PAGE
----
Just a view short weeks ago, it started looking kind of grim outside, at least here in the DMV (DC, Maryland, Virginia) and in other parts of the country and world where it is obvious that winter is coming. Well, it’s here, Yesterday was the longest, and darkest day of the year… the winter solstice, the 1st day of winter. The trees are withered and lifeless, and the grass is no longer green. Although it may seem to be a morbid way of putting it, nature has painted a portrait of death outside. And it’s in this environment that Advent comes along to bring to mind the fact that all things will end. Just as the universe had a beginning, so to it will have an end as science attests. But Advent is a time of hope––at the end of all things, Christ comes again and ushers in a new, transformed creation where all things will be well and it will be all sunshine all the time––beyond time. At the beginning of Advent, the Church has us think about this so that we can be prepared for the last things, and the end of our lives in this present state. But it’s time for hope, because the end brings Jesus along with it. In the final stage of Advent (today is the final day of Advent) as Christmas approaches, joy is in order: we are entering into the event of the birth of Our Lord and Savior. Either way, Jesus is coming and he comes to bring peace and joy into our lives.
It may be dark outside, but tomorrow the Sun of Justice will arise with healing in his rays. The Light will shine in our darkness.
Maybe it’s an overreaction but the last few days of my life have been kind of dark. Prompted by pain I’ve been having for a while, I thought that a new wheelchair with comfortable seating would help. Well, in the process I also opted for a better way to control my wheelchair instead of a standard joystick because of the progressive weakening of my hand and arm. it was just suggested to me that I use a head controller– but I brushed the idea aside because, well, I can still use my hand and arm and I was managing to drive my wheelchair fairly well. Because the ATP (adaptive technology professional) from the wheelchair company kept insisting that it would work better for me, I gave in and bit the bullet so to speak. It’s left a bitter taste in my mouth. I got the new wheelchair about 2 weeks ago and it’s been a difficult trial for me— i struggle to drive the thing with my head and have come to realize that using my hand was a whole lot better. A representative from the wheelchair company actually agreed with me that I was struggling more than I had to in order to drive straight with the head array— basically a headrest with sensors built into it— I lean on it with my head and “tell” the chair which way to go. I kept hitting the doorframe of my room. Yes, it requires practice but it seems to me that driving in tight corners will always require assistance. There is a joystick in the back of the chair for this. The chair will actually make me more dependent, not less. The vendor said he would make modifications for a joystick. But spacing must be just right for me to drive. The trouble with new wheelchairs is that they are different and require adjustment, even if the standard joystick will be there. Anyway, I’m waiting for this to happen after Christmas, and so the chair is sitting in the living room as an eyesore. Every time I look at it I get the sense that I was better off with the old chair in which I’m currently sitting in. To be sure, the new one is more comfortable.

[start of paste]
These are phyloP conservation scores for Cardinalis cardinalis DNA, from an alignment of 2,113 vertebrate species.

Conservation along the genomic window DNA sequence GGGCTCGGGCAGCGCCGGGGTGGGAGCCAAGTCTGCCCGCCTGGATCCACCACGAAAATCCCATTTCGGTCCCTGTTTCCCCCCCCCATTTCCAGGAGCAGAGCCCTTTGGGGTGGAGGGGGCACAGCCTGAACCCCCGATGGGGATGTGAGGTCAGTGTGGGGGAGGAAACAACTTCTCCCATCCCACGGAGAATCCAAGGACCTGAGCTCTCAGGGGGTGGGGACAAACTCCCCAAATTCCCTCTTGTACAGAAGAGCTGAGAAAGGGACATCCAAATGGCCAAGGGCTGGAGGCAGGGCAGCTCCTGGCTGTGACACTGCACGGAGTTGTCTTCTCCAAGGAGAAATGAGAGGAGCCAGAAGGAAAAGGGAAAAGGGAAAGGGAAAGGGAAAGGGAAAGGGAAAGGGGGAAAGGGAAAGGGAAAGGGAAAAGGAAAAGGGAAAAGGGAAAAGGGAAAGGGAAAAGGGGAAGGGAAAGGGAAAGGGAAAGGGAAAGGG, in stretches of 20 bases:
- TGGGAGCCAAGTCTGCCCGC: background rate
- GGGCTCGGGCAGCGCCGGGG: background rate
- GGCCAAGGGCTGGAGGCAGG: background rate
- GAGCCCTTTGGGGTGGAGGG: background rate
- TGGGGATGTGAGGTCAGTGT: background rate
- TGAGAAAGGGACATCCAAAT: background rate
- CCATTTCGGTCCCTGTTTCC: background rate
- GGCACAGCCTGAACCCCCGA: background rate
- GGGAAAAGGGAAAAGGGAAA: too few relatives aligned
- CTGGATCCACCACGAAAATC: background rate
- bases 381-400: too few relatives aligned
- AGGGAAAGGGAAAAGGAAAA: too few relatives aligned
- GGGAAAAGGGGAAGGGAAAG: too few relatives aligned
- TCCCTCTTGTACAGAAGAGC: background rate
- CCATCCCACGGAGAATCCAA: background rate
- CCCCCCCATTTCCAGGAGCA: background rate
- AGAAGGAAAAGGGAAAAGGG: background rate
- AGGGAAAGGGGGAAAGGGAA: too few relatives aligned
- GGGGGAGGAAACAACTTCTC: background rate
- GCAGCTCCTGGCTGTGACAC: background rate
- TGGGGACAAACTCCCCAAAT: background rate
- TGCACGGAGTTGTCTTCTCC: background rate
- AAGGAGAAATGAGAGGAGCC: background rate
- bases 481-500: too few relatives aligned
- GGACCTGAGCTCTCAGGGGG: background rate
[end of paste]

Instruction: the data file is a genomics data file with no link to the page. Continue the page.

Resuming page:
Life is up-and-down, just when you get the hang of something, when you are used to carry a cross, another difficulty comes to take its place. There are always things to be grateful for, but still, we all struggle with hardships and inconveniences that come along. This past weekend after Sunday Mass, I got to talk to Sister Mary of the Sisters of Life. It was good to talk to her. She encouraged me and basically reminded me that I give hope to others who are suffering because I know what it is to suffer. This is why, she told me, that I should continue writing on this blog and offer encouragement through it. Then I realized that I was not alone in my trials— Jesus knows what it is to suffer and is with us in our suffering. He lived our life. And this is Christmas. God enters into our world, to be with us, to experience everything we go through so we wouldn’t be alone. Whether we know it or not, we’ve been longing for him. Christ is the longing of every human heart. God himself leaps down from his heavenly throne, compelled by love because the one who loves is never content to be more than an arms length away from the beloved. How unbelievably merciful is the Creator of the universe… he doesn’t leave us to our devices, he leaps from his throne above the heavens to come down to us, to lift us up out of the mire of our misery. So, while suffering through hurts, it’s a bit easier to endure. There is hope— because the light shines in the darkness and he can never be extinguished.
Please keep me in your thoughts and prayers, dear reader. And I will do the same for you. Merry Christmas!